Desultory CSP: More Signals from

More real-world data files from The range of spectral correlation function types exhibited by man-made RF signals is vast.

Let’s look at a few more signals posted to Just for fun.

There isn’t much of a lesson here. Perhaps just that the cyclostationarity of real-world signals is often (1) strong and (2) complicated. The complexity is relative to that for typical signal models used in the engineering (My Papers [25,26,28,30,44] and references therein) and machine-learning literature–there we see a strong focus on textbook QAM and PSK.

(Is ‘machine-learning-based modulation recognition’ engineering? So far I’ve seen a lot of admissions of hyper-parameter selection by trial-and-error, and a superhuman ability to ignore any details about the inputs to the machines, so it looks to me like it lands in the category of tinkering. Not that tinkering doesn’t have its place, it’s just not quite engineering. Right?)

I suppose another lesson or conclusion here is that the cyclostationarity property isn’t all that special. It isn’t particularly rare and, like power spectra, comes in a lot of shapes and sizes. In fact, you have to work hard to design a communication signal that is simultaneously stationary and demodulation-friendly.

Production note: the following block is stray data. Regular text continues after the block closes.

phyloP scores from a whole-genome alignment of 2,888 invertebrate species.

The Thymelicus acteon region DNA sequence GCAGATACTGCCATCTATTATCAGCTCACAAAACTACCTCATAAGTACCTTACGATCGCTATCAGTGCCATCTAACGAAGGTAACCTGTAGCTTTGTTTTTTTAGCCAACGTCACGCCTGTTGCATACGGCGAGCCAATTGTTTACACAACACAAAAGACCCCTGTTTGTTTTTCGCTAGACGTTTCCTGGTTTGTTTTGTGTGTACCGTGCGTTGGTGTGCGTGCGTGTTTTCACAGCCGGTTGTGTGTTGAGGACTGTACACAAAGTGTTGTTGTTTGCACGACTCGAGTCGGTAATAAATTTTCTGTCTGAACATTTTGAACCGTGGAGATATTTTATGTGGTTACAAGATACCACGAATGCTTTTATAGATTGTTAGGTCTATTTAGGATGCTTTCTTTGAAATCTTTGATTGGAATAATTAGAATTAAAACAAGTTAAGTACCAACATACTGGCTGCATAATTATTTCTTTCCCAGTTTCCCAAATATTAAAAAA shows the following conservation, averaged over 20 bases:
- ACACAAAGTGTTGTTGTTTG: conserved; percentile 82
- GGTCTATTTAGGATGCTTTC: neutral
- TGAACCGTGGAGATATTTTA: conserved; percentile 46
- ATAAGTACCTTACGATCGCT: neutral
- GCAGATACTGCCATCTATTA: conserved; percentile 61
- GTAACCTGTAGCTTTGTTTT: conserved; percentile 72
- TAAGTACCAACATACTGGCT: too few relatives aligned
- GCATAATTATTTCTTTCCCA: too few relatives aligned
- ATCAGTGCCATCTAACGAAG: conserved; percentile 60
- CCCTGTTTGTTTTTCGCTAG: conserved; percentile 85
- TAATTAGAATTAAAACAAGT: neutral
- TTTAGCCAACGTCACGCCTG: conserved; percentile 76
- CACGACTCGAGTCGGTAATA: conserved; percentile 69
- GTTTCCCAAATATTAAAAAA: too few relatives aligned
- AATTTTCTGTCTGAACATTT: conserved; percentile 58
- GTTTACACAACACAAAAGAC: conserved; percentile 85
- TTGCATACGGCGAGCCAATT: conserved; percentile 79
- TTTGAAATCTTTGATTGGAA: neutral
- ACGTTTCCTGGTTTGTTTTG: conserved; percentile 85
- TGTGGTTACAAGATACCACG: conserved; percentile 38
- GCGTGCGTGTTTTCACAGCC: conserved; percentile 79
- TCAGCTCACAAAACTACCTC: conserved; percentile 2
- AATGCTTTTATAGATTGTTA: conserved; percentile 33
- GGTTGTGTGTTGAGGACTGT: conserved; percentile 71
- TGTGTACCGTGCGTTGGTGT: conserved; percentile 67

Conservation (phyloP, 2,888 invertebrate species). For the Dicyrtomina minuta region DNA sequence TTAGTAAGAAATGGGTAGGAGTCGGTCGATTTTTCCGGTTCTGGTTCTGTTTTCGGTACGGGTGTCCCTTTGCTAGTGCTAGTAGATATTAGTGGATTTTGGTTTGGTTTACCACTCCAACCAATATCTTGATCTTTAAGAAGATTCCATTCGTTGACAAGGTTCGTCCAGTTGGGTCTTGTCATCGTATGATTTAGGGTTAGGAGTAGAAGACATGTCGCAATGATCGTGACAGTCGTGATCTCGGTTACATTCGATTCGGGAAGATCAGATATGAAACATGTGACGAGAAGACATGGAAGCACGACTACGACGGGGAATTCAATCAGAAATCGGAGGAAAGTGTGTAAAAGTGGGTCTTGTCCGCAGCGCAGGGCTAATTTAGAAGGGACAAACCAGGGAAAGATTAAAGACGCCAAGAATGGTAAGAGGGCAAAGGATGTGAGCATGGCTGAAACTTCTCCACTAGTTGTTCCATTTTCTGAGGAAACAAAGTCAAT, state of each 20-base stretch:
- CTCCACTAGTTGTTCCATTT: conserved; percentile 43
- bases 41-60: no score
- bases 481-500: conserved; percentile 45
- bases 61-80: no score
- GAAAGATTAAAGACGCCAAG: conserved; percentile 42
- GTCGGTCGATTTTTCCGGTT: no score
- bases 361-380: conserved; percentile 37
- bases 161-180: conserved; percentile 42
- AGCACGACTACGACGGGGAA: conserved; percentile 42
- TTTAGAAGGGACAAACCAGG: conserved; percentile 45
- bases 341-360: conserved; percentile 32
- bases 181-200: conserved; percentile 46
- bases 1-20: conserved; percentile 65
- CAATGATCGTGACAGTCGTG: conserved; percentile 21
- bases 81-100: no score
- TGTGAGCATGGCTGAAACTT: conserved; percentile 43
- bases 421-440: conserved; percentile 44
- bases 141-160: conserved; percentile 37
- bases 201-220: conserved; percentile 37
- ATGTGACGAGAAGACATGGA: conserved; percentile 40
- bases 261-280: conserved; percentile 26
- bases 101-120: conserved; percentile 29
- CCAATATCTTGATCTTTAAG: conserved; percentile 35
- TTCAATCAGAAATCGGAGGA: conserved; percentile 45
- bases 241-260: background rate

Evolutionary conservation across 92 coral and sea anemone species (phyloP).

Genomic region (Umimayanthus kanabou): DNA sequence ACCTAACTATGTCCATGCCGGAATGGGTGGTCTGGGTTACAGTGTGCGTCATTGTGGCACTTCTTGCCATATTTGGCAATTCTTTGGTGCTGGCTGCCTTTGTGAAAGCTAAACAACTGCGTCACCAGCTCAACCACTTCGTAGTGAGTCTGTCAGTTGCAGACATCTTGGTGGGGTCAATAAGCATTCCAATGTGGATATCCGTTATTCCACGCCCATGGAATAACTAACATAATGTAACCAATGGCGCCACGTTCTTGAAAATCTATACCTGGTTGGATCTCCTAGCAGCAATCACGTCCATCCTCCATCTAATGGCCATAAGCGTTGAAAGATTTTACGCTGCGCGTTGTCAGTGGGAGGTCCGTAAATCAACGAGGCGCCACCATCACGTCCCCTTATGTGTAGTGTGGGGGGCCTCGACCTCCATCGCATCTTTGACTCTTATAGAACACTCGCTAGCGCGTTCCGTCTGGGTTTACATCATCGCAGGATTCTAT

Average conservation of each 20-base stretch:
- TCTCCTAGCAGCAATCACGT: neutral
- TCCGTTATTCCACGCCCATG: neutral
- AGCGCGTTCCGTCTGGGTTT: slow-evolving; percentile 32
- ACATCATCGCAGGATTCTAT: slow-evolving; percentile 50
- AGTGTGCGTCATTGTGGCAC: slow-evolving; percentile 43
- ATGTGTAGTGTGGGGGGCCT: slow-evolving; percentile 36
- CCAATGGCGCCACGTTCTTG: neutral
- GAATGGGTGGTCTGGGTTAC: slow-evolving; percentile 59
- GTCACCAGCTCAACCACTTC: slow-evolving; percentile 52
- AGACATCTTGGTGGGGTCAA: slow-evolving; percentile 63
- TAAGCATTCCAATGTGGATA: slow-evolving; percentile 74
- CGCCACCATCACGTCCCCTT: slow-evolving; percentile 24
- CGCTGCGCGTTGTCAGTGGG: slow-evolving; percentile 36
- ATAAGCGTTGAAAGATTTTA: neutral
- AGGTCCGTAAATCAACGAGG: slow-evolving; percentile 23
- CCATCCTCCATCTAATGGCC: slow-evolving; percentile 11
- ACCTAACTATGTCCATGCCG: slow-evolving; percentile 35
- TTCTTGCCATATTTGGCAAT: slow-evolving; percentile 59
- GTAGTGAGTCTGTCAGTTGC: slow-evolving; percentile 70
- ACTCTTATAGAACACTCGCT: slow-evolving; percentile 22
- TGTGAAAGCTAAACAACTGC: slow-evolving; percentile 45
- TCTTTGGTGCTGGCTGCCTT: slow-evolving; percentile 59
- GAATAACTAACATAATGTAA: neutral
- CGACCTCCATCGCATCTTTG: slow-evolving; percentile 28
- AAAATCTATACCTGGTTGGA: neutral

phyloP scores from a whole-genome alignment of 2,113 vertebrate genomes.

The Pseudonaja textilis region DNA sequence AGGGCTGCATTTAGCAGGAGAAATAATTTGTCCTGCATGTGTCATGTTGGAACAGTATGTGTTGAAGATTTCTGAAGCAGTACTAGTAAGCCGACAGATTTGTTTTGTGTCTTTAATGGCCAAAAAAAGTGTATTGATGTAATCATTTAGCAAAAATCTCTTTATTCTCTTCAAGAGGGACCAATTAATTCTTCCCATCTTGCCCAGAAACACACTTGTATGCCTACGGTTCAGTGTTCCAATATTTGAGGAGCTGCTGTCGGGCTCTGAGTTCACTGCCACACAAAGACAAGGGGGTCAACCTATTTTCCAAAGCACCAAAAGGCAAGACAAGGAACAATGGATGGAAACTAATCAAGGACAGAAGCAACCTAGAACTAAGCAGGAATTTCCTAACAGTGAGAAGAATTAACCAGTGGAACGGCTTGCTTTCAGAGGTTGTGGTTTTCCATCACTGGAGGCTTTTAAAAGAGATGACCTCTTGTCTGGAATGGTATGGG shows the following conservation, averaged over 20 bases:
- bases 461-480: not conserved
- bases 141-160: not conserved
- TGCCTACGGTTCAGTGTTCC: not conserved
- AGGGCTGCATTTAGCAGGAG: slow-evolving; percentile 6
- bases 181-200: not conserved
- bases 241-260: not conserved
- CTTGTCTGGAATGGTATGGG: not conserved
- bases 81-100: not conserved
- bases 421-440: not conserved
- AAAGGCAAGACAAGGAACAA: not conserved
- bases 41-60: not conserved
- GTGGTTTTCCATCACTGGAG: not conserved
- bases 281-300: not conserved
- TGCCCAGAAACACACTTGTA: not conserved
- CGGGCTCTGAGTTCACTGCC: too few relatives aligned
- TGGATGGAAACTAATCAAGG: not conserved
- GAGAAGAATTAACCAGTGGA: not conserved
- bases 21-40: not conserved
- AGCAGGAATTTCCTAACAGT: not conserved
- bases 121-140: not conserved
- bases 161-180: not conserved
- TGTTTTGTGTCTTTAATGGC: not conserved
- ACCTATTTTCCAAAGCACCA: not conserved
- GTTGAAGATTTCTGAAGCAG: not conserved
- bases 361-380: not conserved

So I grabbed some signals from and subjected them to blind cyclostationary signal processing, like I did for the DMR signal. These signals did not have interesting visual temporal structure, unlike the DMR signal, so instead of plotting the time-domain samples along with the spectral correlation surfaces, I plotted the cyclic domain profile. Also, I neglected to plot the conjugate spectral correlation surface. (I have to leave something for you to do.)

You can find the data files here. Also be sure to download read_binary.m from that same Downloads page for reading the files into MATLAB. Or use it as a model to write your own simple data converter so you can work in C or python or whatever you like.






Author: Chad Spooner

I'm a signal processing researcher specializing in cyclostationary signal processing (CSP) for communication signals. I hope to use this blog to help others with their cyclo-projects and to learn more about how CSP is being used and extended worldwide.

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